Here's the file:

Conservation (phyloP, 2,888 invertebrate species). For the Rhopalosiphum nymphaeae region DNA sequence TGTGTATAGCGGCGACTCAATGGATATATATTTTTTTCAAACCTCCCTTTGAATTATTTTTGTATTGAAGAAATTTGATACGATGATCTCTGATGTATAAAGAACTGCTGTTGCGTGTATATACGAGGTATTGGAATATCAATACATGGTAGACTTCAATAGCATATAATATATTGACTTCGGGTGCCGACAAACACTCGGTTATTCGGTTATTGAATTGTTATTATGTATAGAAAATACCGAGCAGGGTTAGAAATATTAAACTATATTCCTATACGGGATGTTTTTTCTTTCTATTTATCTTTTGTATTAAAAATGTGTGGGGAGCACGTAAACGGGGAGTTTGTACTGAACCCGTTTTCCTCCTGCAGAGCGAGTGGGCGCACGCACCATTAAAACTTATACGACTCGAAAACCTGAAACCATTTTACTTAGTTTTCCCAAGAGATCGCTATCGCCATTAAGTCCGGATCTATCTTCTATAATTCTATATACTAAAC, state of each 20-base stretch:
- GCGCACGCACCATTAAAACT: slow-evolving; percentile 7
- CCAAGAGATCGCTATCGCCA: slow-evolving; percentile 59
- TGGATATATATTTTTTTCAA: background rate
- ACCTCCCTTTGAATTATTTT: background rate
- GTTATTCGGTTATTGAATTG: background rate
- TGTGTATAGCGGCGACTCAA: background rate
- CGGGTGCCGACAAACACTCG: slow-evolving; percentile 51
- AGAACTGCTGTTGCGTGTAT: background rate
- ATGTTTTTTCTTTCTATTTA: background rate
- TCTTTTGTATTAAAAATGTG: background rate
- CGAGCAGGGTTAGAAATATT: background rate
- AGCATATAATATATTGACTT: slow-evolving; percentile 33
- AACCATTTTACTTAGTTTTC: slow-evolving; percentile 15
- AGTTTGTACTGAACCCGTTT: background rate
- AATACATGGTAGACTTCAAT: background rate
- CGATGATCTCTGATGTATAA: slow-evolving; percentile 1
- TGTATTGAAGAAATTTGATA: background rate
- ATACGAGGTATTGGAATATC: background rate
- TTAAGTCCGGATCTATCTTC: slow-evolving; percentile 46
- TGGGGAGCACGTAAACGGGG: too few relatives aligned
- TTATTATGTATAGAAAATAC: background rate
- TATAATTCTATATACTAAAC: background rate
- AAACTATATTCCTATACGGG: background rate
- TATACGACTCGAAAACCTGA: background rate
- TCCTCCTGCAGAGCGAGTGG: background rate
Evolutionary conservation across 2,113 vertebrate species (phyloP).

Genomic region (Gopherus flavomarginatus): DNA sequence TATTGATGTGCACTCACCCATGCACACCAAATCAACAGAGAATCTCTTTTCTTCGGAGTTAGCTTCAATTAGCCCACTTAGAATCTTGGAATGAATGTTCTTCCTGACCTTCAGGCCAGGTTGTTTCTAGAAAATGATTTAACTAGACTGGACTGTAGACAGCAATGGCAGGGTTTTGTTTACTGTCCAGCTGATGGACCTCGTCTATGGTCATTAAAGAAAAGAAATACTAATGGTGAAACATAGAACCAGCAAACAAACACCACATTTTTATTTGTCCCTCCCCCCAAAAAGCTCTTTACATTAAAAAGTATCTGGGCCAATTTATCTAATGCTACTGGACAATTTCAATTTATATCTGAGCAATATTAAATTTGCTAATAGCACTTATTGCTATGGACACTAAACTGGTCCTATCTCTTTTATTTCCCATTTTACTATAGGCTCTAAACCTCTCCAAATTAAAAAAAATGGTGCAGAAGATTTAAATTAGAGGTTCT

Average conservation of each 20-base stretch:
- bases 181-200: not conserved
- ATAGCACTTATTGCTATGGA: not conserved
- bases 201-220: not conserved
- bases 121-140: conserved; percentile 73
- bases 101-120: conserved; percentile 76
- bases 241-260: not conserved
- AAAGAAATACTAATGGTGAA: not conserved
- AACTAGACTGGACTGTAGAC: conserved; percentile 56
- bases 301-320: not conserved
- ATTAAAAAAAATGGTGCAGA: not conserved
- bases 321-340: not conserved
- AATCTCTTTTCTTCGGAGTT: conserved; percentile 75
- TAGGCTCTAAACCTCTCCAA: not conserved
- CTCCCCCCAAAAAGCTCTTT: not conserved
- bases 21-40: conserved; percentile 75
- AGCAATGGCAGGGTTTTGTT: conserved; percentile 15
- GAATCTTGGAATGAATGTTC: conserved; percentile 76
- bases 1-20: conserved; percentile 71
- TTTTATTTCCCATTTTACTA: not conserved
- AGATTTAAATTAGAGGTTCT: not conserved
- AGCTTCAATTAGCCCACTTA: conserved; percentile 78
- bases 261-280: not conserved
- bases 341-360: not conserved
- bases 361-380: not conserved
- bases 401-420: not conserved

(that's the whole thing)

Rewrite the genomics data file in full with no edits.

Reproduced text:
Conservation (phyloP, 2,888 invertebrate species). For the Rhopalosiphum nymphaeae region DNA sequence TGTGTATAGCGGCGACTCAATGGATATATATTTTTTTCAAACCTCCCTTTGAATTATTTTTGTATTGAAGAAATTTGATACGATGATCTCTGATGTATAAAGAACTGCTGTTGCGTGTATATACGAGGTATTGGAATATCAATACATGGTAGACTTCAATAGCATATAATATATTGACTTCGGGTGCCGACAAACACTCGGTTATTCGGTTATTGAATTGTTATTATGTATAGAAAATACCGAGCAGGGTTAGAAATATTAAACTATATTCCTATACGGGATGTTTTTTCTTTCTATTTATCTTTTGTATTAAAAATGTGTGGGGAGCACGTAAACGGGGAGTTTGTACTGAACCCGTTTTCCTCCTGCAGAGCGAGTGGGCGCACGCACCATTAAAACTTATACGACTCGAAAACCTGAAACCATTTTACTTAGTTTTCCCAAGAGATCGCTATCGCCATTAAGTCCGGATCTATCTTCTATAATTCTATATACTAAAC, state of each 20-base stretch:
- GCGCACGCACCATTAAAACT: slow-evolving; percentile 7
- CCAAGAGATCGCTATCGCCA: slow-evolving; percentile 59
- TGGATATATATTTTTTTCAA: background rate
- ACCTCCCTTTGAATTATTTT: background rate
- GTTATTCGGTTATTGAATTG: background rate
- TGTGTATAGCGGCGACTCAA: background rate
- CGGGTGCCGACAAACACTCG: slow-evolving; percentile 51
- AGAACTGCTGTTGCGTGTAT: background rate
- ATGTTTTTTCTTTCTATTTA: background rate
- TCTTTTGTATTAAAAATGTG: background rate
- CGAGCAGGGTTAGAAATATT: background rate
- AGCATATAATATATTGACTT: slow-evolving; percentile 33
- AACCATTTTACTTAGTTTTC: slow-evolving; percentile 15
- AGTTTGTACTGAACCCGTTT: background rate
- AATACATGGTAGACTTCAAT: background rate
- CGATGATCTCTGATGTATAA: slow-evolving; percentile 1
- TGTATTGAAGAAATTTGATA: background rate
- ATACGAGGTATTGGAATATC: background rate
- TTAAGTCCGGATCTATCTTC: slow-evolving; percentile 46
- TGGGGAGCACGTAAACGGGG: too few relatives aligned
- TTATTATGTATAGAAAATAC: background rate
- TATAATTCTATATACTAAAC: background rate
- AAACTATATTCCTATACGGG: background rate
- TATACGACTCGAAAACCTGA: background rate
- TCCTCCTGCAGAGCGAGTGG: background rate
Evolutionary conservation across 2,113 vertebrate species (phyloP).

Genomic region (Gopherus flavomarginatus): DNA sequence TATTGATGTGCACTCACCCATGCACACCAAATCAACAGAGAATCTCTTTTCTTCGGAGTTAGCTTCAATTAGCCCACTTAGAATCTTGGAATGAATGTTCTTCCTGACCTTCAGGCCAGGTTGTTTCTAGAAAATGATTTAACTAGACTGGACTGTAGACAGCAATGGCAGGGTTTTGTTTACTGTCCAGCTGATGGACCTCGTCTATGGTCATTAAAGAAAAGAAATACTAATGGTGAAACATAGAACCAGCAAACAAACACCACATTTTTATTTGTCCCTCCCCCCAAAAAGCTCTTTACATTAAAAAGTATCTGGGCCAATTTATCTAATGCTACTGGACAATTTCAATTTATATCTGAGCAATATTAAATTTGCTAATAGCACTTATTGCTATGGACACTAAACTGGTCCTATCTCTTTTATTTCCCATTTTACTATAGGCTCTAAACCTCTCCAAATTAAAAAAAATGGTGCAGAAGATTTAAATTAGAGGTTCT

Average conservation of each 20-base stretch:
- bases 181-200: not conserved
- ATAGCACTTATTGCTATGGA: not conserved
- bases 201-220: not conserved
- bases 121-140: conserved; percentile 73
- bases 101-120: conserved; percentile 76
- bases 241-260: not conserved
- AAAGAAATACTAATGGTGAA: not conserved
- AACTAGACTGGACTGTAGAC: conserved; percentile 56
- bases 301-320: not conserved
- ATTAAAAAAAATGGTGCAGA: not conserved
- bases 321-340: not conserved
- AATCTCTTTTCTTCGGAGTT: conserved; percentile 75
- TAGGCTCTAAACCTCTCCAA: not conserved
- CTCCCCCCAAAAAGCTCTTT: not conserved
- bases 21-40: conserved; percentile 75
- AGCAATGGCAGGGTTTTGTT: conserved; percentile 15
- GAATCTTGGAATGAATGTTC: conserved; percentile 76
- bases 1-20: conserved; percentile 71
- TTTTATTTCCCATTTTACTA: not conserved
- AGATTTAAATTAGAGGTTCT: not conserved
- AGCTTCAATTAGCCCACTTA: conserved; percentile 78
- bases 261-280: not conserved
- bases 341-360: not conserved
- bases 361-380: not conserved
- bases 401-420: not conserved